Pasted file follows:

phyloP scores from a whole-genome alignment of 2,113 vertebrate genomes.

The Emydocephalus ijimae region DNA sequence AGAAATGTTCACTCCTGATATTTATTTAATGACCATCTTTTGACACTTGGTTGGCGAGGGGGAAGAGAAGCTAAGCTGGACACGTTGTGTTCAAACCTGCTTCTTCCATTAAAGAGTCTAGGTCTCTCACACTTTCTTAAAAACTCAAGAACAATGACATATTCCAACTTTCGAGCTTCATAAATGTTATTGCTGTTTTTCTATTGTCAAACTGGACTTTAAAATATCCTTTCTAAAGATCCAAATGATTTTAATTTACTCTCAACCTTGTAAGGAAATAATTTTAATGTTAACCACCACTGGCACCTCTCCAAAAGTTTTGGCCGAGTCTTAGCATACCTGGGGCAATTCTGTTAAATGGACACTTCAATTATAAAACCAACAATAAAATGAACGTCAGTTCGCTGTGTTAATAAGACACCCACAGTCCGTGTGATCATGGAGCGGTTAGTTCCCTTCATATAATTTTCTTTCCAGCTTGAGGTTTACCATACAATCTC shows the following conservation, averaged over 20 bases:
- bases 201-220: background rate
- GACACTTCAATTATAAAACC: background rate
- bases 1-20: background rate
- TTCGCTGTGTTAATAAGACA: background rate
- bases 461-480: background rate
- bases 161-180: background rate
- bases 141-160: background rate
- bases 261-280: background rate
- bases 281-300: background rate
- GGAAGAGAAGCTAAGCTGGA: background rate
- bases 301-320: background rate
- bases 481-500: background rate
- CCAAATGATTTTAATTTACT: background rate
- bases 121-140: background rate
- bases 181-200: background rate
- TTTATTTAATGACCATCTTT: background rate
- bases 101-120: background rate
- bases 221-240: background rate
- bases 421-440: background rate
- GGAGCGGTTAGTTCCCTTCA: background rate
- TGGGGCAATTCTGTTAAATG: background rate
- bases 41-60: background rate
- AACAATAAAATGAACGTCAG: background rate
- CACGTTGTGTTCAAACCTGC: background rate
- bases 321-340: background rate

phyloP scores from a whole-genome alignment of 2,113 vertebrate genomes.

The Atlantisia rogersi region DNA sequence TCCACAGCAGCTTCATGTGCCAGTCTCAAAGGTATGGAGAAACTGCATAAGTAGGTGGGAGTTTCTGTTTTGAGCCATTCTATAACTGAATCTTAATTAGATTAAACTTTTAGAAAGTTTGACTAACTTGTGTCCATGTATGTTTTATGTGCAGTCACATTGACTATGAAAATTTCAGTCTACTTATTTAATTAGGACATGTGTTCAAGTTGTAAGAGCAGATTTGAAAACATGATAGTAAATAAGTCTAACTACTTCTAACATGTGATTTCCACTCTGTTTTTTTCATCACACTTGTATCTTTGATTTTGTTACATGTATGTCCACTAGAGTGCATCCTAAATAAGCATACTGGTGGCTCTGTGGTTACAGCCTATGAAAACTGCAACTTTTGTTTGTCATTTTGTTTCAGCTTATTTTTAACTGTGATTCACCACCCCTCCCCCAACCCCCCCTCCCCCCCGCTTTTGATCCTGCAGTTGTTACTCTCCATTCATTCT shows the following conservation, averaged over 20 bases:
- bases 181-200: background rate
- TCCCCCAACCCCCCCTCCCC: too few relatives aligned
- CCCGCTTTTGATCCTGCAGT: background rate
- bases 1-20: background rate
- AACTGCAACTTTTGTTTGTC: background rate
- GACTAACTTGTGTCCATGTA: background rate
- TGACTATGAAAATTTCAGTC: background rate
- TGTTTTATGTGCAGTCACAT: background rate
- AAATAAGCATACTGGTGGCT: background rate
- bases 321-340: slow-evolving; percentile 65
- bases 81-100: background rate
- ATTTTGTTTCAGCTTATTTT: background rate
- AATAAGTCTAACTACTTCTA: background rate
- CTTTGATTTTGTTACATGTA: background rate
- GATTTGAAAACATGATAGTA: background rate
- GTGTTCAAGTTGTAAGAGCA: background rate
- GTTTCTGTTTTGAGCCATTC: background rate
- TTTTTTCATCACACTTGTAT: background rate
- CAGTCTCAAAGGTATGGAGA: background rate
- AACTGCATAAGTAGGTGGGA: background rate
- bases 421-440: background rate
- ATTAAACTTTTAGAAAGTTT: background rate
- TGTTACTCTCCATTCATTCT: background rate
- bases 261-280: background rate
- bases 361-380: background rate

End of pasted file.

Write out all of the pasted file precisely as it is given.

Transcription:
phyloP scores from a whole-genome alignment of 2,113 vertebrate genomes.

The Emydocephalus ijimae region DNA sequence AGAAATGTTCACTCCTGATATTTATTTAATGACCATCTTTTGACACTTGGTTGGCGAGGGGGAAGAGAAGCTAAGCTGGACACGTTGTGTTCAAACCTGCTTCTTCCATTAAAGAGTCTAGGTCTCTCACACTTTCTTAAAAACTCAAGAACAATGACATATTCCAACTTTCGAGCTTCATAAATGTTATTGCTGTTTTTCTATTGTCAAACTGGACTTTAAAATATCCTTTCTAAAGATCCAAATGATTTTAATTTACTCTCAACCTTGTAAGGAAATAATTTTAATGTTAACCACCACTGGCACCTCTCCAAAAGTTTTGGCCGAGTCTTAGCATACCTGGGGCAATTCTGTTAAATGGACACTTCAATTATAAAACCAACAATAAAATGAACGTCAGTTCGCTGTGTTAATAAGACACCCACAGTCCGTGTGATCATGGAGCGGTTAGTTCCCTTCATATAATTTTCTTTCCAGCTTGAGGTTTACCATACAATCTC shows the following conservation, averaged over 20 bases:
- bases 201-220: background rate
- GACACTTCAATTATAAAACC: background rate
- bases 1-20: background rate
- TTCGCTGTGTTAATAAGACA: background rate
- bases 461-480: background rate
- bases 161-180: background rate
- bases 141-160: background rate
- bases 261-280: background rate
- bases 281-300: background rate
- GGAAGAGAAGCTAAGCTGGA: background rate
- bases 301-320: background rate
- bases 481-500: background rate
- CCAAATGATTTTAATTTACT: background rate
- bases 121-140: background rate
- bases 181-200: background rate
- TTTATTTAATGACCATCTTT: background rate
- bases 101-120: background rate
- bases 221-240: background rate
- bases 421-440: background rate
- GGAGCGGTTAGTTCCCTTCA: background rate
- TGGGGCAATTCTGTTAAATG: background rate
- bases 41-60: background rate
- AACAATAAAATGAACGTCAG: background rate
- CACGTTGTGTTCAAACCTGC: background rate
- bases 321-340: background rate

phyloP scores from a whole-genome alignment of 2,113 vertebrate genomes.

The Atlantisia rogersi region DNA sequence TCCACAGCAGCTTCATGTGCCAGTCTCAAAGGTATGGAGAAACTGCATAAGTAGGTGGGAGTTTCTGTTTTGAGCCATTCTATAACTGAATCTTAATTAGATTAAACTTTTAGAAAGTTTGACTAACTTGTGTCCATGTATGTTTTATGTGCAGTCACATTGACTATGAAAATTTCAGTCTACTTATTTAATTAGGACATGTGTTCAAGTTGTAAGAGCAGATTTGAAAACATGATAGTAAATAAGTCTAACTACTTCTAACATGTGATTTCCACTCTGTTTTTTTCATCACACTTGTATCTTTGATTTTGTTACATGTATGTCCACTAGAGTGCATCCTAAATAAGCATACTGGTGGCTCTGTGGTTACAGCCTATGAAAACTGCAACTTTTGTTTGTCATTTTGTTTCAGCTTATTTTTAACTGTGATTCACCACCCCTCCCCCAACCCCCCCTCCCCCCCGCTTTTGATCCTGCAGTTGTTACTCTCCATTCATTCT shows the following conservation, averaged over 20 bases:
- bases 181-200: background rate
- TCCCCCAACCCCCCCTCCCC: too few relatives aligned
- CCCGCTTTTGATCCTGCAGT: background rate
- bases 1-20: background rate
- AACTGCAACTTTTGTTTGTC: background rate
- GACTAACTTGTGTCCATGTA: background rate
- TGACTATGAAAATTTCAGTC: background rate
- TGTTTTATGTGCAGTCACAT: background rate
- AAATAAGCATACTGGTGGCT: background rate
- bases 321-340: slow-evolving; percentile 65
- bases 81-100: background rate
- ATTTTGTTTCAGCTTATTTT: background rate
- AATAAGTCTAACTACTTCTA: background rate
- CTTTGATTTTGTTACATGTA: background rate
- GATTTGAAAACATGATAGTA: background rate
- GTGTTCAAGTTGTAAGAGCA: background rate
- GTTTCTGTTTTGAGCCATTC: background rate
- TTTTTTCATCACACTTGTAT: background rate
- CAGTCTCAAAGGTATGGAGA: background rate
- AACTGCATAAGTAGGTGGGA: background rate
- bases 421-440: background rate
- ATTAAACTTTTAGAAAGTTT: background rate
- TGTTACTCTCCATTCATTCT: background rate
- bases 261-280: background rate
- bases 361-380: background rate